- Department of Neurosurgery, Higashiyamato Hospital, Higashiyamato,
- Spinal Disorders Center, Fujieda Heisei Memorial Hospital, Fujieda, Japan.
Sho Nakamura, Department of Neurosurgery, Higashiyamato Hospital, Higashiyamato, Japan.
DOI:10.25259/SNI_353_2023Copyright: © 2023 Surgical Neurology International This is an open-access article distributed under the terms of the Creative Commons Attribution-Non Commercial-Share Alike 4.0 License, which allows others to remix, transform, and build upon the work non-commercially, as long as the author is credited and the new creations are licensed under the identical terms.
How to cite this article: Sho Nakamura1, Toshiyuki Takahashi2, Manabu Minami2, Ryo Kanematsu2, Izumi Suda2, Junya Hanakita2, Shinya Tokunaga2, Shu Takeuchi2. Postoperative intractable leg pain caused by dislocation of drainage tube. 19-May-2023;14:177
How to cite this URL: Sho Nakamura1, Toshiyuki Takahashi2, Manabu Minami2, Ryo Kanematsu2, Izumi Suda2, Junya Hanakita2, Shinya Tokunaga2, Shu Takeuchi2. Postoperative intractable leg pain caused by dislocation of drainage tube. 19-May-2023;14:177. Available from: https://surgicalneurologyint.com/surgicalint-articles/12328/
Background: A wide variety of conditions can cause recurrent postoperative lumbar radiculopathy.
Case Description: A 49-year-old female developed sudden recurrent postoperative right leg pain after a right-sided L5S1 microdiskectomy for a herniated disc. Emergent magnetic resonance and computed tomography studies demonstrated migration of the drainage tube into the right L5S1 lateral recess compromising the S1 nerve root. Following drain removal, the patient’s right reg pain immediately resolved.
Conclusion: Migration of a lumbar wound drain into the operated lateral recess following a lumbar diskectomy may result in acute, recurrent/intractable radicular pain that was readily resolved with drain removal.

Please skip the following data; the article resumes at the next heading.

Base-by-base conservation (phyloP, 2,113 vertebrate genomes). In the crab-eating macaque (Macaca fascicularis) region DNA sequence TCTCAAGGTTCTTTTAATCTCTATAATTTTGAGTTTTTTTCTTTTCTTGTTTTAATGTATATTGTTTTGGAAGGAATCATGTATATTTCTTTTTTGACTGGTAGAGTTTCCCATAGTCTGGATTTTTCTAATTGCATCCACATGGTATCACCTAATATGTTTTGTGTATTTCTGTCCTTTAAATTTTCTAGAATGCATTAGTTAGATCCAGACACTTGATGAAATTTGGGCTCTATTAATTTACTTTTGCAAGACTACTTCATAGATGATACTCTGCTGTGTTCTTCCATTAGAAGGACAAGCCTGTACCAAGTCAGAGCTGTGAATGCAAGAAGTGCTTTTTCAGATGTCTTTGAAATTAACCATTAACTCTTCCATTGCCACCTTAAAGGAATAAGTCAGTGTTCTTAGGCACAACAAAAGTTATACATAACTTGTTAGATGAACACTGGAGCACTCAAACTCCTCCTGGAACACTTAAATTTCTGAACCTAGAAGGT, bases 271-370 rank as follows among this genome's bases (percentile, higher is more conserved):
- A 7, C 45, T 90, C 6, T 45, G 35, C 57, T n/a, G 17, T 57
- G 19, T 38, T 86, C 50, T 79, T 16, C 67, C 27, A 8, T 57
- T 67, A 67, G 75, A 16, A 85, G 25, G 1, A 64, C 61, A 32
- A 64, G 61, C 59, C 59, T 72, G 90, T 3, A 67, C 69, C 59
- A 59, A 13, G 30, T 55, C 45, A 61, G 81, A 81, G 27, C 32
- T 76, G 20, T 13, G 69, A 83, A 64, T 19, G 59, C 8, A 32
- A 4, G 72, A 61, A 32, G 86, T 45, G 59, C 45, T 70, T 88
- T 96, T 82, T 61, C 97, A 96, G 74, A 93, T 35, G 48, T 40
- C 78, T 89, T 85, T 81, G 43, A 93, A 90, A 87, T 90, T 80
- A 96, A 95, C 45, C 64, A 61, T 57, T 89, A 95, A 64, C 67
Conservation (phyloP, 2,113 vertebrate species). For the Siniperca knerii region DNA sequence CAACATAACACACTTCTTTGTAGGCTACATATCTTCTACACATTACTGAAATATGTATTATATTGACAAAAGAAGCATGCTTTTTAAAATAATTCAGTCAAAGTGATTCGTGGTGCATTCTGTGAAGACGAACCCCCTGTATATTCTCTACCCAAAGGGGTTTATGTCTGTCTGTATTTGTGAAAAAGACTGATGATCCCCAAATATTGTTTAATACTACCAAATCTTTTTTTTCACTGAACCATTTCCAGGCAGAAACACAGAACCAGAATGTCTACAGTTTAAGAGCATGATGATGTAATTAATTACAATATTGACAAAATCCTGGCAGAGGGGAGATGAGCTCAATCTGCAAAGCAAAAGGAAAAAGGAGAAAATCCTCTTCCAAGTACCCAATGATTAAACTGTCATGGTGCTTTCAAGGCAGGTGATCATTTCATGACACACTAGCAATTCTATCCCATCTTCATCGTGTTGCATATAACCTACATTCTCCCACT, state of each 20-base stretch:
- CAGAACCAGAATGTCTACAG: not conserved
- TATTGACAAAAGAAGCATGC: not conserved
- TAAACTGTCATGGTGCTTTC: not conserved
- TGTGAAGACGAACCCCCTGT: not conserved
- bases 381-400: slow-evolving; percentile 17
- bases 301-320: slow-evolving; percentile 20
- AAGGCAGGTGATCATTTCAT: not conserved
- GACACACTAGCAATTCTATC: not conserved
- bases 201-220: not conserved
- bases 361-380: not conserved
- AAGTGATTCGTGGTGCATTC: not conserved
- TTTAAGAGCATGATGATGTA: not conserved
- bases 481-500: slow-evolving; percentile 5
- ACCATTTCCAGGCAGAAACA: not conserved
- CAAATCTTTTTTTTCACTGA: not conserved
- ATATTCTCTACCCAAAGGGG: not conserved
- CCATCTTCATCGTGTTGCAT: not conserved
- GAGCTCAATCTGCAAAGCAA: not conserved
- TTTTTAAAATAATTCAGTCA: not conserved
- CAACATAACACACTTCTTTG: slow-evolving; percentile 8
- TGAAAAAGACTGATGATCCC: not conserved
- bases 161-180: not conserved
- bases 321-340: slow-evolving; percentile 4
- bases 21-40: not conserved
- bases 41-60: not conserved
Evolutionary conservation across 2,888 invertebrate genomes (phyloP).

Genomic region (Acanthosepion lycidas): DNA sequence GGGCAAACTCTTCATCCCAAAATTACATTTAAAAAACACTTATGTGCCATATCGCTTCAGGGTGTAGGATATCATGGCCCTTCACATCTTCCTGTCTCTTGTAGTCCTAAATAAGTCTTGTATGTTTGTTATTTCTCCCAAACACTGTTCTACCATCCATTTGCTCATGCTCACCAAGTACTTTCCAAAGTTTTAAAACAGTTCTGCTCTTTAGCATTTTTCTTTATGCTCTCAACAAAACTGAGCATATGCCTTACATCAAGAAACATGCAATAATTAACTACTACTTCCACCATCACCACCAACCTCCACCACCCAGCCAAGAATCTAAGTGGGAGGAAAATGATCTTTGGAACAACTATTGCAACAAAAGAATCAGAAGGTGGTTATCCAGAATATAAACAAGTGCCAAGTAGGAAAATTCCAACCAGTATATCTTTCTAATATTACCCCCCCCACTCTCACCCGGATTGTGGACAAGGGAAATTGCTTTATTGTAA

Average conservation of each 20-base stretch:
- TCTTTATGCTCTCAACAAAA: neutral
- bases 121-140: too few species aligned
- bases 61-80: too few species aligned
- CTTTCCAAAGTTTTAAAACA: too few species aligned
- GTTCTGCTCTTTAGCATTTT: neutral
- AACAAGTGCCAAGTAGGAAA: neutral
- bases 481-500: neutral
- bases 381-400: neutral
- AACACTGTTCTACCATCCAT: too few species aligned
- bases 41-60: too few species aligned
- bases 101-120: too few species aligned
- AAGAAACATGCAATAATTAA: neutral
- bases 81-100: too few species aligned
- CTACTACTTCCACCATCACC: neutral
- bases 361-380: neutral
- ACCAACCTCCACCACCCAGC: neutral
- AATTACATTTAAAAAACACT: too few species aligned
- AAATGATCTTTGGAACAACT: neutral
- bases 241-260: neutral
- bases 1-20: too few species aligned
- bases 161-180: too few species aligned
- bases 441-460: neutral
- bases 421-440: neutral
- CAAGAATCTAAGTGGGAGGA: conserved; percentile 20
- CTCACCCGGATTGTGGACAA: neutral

Keywords: Drainage tube, Lumber disc herniation, Radiculopathy, Spine surgery
Placement of a drain in a lumbar wound following a lumbar diskectomy is a common practice to prevent postoperative epidural hematomas (EDH).[
A 49-year-old female underwent a right L5S1 microdiskectomy for a lumber disc herniation. At surgery, a wound drain was placed [
(a and b) Postoperative magnetic resonance imaging. (a and b) T2-weighted image in sagittal section and constructive interference in steady state in coronal section showed spinal nerve root compression with drainage tube (red arrow). (c and d) Postoperative computed tomography (CT). (c and d) Drainage tube was migrated into the right L5S1 lateral recess on sagittal and axial CT images.
Recurrence of radicular pain after a lumber diskectomy is most commonly attributed to: Postoperative EDH contributing to cauda equina syndromes, cerebrospinal fluid leaks/fistulas (i.e., including root extrusion through durotomy sites or loculated cerebrospinal fluid compressing the cauda equina), or recurrent disc herniations.[
Following lumbar diskectomy, wound drains may rarely migrate into the operated lateral recesses causing symptomatic recurrent radiculopathy. In these instances, X-ray, MR, and CT confirmation of drain migration should prompt early drain removal to achieve rapid symptom resolution.
The authors certify that they have obtained all appropriate patient consent.
There are no conflicts of interest.
The views and opinions expressed in this article are those of the authors and do not necessarily reflect the official policy or position of the Journal or its management. The information contained in this article should not be considered to be medical advice; patients should consult their own physicians for advice as to their specific medical needs.
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